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A principal component analysis (PCA) method is applied to Challenging Minisatellite Payload (CHAMP) level-2 radio occultation (RO) observations and the corresponding global analyses from the National Centers for Environmental Prediction (NCEP) in March 2004. The PCA is performed on a square symmetric vertical correlation matrix of observed or modeled RO profiles. By decomposing the matrix into pairs of loadings (EOFs) and associated principal components (PCs), outliers are identified and important modes that explain most variances of the vertical variability of the atmosphere as represented by the GPS RO data and the NCEP analyses are extracted and compared. Specifically, a quality control of RO data based on Hotelling’s T2 index is applied first, which removes 255 RO profiles from 4884 total profiles (about 5%) and smoothes the distributions of PC modes, making the remaining GPS RO dataset much more meaningful. The leading PC mode for global refractivity explains 60% of the total variance and is associated with a symmetric zonal pattern, with positive anomalies in the Tropics and negative anomalies at the two poles. The second PC mode explains an additional 16% of the total variance and shows a dipole pattern with positive anomalies in the North Pole and negative anomalies in the South Pole. Three significant positive anomalies are also found in the second and third PC modes over three predominant convective areas in the western Pacific, South America, and Africa in the Tropics. The first leading PC mode calculated from global NCEP analyses compared favorably with that from CHAMP observations, which proves that NCEP analyses are capable of representing most of the variance of the atmospheric profiles. However, disagreements between CHAMP observations and NCEP analyses are noticed in the second EOF over the Tropics and the Southern Hemisphere (SH). It is also found that the NCEP analyses describe CHAMP-observed larger vertical scale features better than smaller-scale features, captures features of more leading EOF modes in the Northern Hemisphere than in the SH and the Tropics, and does not capture the vertical structures revealed by the EOFs in CHAMP observations near and above the tropopause in the Tropics.

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Kyungjeen Park and X. Zou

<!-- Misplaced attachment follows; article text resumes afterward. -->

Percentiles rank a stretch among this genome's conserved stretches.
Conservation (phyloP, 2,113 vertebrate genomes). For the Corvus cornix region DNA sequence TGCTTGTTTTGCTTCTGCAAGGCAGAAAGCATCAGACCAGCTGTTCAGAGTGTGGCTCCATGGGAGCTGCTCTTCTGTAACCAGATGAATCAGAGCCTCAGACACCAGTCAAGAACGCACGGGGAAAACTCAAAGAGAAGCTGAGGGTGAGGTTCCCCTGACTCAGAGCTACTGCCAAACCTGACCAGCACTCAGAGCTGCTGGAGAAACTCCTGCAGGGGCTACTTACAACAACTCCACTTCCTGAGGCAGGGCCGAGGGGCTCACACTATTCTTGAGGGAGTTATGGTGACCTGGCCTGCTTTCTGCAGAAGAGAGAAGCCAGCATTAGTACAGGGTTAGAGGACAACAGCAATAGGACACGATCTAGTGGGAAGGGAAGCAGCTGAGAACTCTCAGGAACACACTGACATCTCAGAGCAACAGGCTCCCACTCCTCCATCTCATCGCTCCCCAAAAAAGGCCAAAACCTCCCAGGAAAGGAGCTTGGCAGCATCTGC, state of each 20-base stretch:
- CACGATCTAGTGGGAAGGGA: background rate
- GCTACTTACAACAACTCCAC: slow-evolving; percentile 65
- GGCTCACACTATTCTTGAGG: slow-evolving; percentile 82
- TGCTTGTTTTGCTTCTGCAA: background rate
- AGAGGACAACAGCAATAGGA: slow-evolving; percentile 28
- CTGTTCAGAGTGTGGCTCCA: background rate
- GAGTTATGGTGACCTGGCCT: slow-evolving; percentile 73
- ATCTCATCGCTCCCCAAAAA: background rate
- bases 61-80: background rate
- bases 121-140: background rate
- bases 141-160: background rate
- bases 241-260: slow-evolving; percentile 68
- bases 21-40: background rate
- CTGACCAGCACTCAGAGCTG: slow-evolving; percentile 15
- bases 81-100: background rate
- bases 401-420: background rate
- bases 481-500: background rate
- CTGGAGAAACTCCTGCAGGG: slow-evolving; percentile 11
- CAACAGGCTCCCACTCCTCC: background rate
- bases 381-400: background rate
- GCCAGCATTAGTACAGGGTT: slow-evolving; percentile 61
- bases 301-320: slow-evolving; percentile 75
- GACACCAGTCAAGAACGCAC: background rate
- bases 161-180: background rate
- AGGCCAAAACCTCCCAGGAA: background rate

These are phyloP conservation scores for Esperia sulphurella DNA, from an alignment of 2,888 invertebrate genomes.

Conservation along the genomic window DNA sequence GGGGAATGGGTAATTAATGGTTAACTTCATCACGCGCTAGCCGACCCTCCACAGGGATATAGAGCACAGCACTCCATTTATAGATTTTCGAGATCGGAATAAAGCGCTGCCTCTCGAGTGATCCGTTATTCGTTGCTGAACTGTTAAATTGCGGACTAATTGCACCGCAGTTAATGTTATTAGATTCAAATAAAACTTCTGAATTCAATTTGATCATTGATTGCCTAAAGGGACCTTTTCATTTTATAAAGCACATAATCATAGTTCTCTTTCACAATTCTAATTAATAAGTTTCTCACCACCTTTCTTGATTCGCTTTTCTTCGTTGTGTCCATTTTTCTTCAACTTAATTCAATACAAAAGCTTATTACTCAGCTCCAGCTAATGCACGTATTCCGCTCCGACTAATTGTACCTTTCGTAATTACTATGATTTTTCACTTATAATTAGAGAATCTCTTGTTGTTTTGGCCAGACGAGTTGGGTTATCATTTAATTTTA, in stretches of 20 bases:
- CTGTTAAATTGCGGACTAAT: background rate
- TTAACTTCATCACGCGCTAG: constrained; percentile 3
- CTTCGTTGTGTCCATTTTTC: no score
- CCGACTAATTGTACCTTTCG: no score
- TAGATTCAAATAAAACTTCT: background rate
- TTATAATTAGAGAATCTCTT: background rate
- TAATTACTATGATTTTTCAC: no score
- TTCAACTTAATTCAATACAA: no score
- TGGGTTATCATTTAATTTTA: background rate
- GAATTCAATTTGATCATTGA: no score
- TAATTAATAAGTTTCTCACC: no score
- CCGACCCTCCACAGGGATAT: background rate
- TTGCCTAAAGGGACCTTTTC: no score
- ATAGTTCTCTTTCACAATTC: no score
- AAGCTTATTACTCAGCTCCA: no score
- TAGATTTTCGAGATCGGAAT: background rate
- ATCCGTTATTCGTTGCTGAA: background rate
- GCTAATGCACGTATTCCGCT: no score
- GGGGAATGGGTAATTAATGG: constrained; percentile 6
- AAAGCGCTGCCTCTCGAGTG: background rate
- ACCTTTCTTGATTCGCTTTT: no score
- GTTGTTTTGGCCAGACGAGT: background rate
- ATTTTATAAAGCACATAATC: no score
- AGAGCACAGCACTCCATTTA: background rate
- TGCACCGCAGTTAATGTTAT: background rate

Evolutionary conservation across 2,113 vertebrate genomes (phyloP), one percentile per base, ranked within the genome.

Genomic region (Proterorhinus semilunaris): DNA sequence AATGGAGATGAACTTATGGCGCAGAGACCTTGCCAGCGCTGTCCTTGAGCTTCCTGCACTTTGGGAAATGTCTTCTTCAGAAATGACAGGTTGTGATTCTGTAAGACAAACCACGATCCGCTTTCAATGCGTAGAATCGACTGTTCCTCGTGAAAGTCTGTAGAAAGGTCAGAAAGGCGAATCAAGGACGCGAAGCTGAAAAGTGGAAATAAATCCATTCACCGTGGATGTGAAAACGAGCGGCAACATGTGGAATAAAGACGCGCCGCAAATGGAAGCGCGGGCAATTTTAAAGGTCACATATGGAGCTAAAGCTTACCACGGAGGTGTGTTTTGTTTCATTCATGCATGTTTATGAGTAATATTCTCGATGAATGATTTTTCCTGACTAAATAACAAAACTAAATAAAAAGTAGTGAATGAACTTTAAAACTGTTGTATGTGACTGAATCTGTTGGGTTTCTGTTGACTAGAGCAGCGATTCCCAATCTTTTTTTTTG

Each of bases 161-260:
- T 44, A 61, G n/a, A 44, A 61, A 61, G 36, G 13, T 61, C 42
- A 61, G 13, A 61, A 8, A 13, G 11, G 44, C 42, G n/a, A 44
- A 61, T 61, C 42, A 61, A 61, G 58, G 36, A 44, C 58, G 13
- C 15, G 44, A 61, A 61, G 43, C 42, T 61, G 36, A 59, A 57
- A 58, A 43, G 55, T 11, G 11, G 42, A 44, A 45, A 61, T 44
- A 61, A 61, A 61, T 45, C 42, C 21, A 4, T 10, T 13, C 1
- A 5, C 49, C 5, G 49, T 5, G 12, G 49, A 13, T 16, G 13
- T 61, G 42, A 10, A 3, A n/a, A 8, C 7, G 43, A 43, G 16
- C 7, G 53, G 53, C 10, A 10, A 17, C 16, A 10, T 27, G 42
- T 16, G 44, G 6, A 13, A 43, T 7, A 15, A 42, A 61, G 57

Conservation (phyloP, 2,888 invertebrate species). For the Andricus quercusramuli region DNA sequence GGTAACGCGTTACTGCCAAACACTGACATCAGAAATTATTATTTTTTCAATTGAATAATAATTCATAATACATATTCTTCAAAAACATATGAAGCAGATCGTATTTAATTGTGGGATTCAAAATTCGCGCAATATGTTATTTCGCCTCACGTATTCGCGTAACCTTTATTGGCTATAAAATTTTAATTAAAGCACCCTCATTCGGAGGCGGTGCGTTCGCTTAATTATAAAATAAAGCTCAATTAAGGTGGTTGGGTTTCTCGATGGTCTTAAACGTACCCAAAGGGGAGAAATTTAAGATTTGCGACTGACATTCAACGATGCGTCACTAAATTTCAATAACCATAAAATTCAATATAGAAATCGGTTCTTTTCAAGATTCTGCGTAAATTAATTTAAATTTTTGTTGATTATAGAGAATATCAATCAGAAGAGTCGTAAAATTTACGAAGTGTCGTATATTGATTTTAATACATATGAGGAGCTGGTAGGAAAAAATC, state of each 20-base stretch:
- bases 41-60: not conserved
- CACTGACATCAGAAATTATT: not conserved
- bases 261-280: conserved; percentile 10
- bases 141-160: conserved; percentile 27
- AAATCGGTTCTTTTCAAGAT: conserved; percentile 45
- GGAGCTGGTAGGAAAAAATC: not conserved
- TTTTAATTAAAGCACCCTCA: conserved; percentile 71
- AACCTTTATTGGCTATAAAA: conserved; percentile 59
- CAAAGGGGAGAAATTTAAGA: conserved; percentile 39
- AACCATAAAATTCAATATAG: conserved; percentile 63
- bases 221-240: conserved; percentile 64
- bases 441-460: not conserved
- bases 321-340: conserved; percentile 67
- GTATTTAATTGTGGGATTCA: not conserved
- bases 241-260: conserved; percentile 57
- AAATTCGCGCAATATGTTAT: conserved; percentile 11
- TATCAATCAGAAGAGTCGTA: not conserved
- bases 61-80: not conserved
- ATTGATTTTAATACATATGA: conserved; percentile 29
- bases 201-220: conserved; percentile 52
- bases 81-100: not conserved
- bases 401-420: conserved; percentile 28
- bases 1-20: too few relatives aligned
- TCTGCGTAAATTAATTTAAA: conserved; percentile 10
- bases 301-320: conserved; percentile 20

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This study aims to make the four-dimensional variational (4DVAR) bogus data assimilation (BDA) scheme for hurricane initialization first proposed by Zou and Xiao more objective. The BDA scheme consists of two steps: (i) specifying a bogus sea level pressure (SLP) field based on parameters observed by the Tropical Prediction Center (TPC) and (ii) assimilating the bogus SLP field under a forecast model constraint adjusting all model variables. In previous studies, specification of the bogus SLP was based on Fujita's formula, requiring the central SLP pressure (P c), the radius of the outermost closed isobar (R out), and the radius of the maximum SLP gradient (R 0) as inputs. Although the parameters P c and R out are provided directly by the TPC, R 0 is not. In this research, an empirical linear model designed to determine the value of R 0 (the size of the bogus vortex) from the TPC observed radius of 34-kt wind (R 34kt) is developed. Numerical experiments are carried out for the initialization and prediction of Hurricane Bonnie (1998) over the Atlantic Ocean. The Pennsylvania State University–NCAR nonhydrostatic mesoscale adjoint modeling system () is used for both the data assimilation and prediction components of the forecast. In order to study the sensitivity of hurricane initialization and prediction to the radial profile specification of the bogus vortex, the same experiment is conducted using Fujita's formula with R 0 = R max (the radius of the TPC observed maximum wind) and another formula, Holland's formula, for the specification of the bogus SLP. The track prediction is less sensitive to the specification of the bogus SLP than the intensity prediction. The maximum track error is less than 110 km during the entire 3-day forecast for any of the three experiments using different bogus SLP specifications. However, the experiment using the linear model for the size specification required by Fujita's formula considerably outperforms the other two formulations for the intensity prediction of Hurricane Bonnie. Diagnosis of model output indicates that the 4DVAR BDA generated an initial hurricane, which allows for larger amounts of surface fluxes of heat and moisture, angular momentum, and latent heat of condensation, supporting a stronger and more realistic hurricane with more realistic intensity changes than experiments using the other two formulations.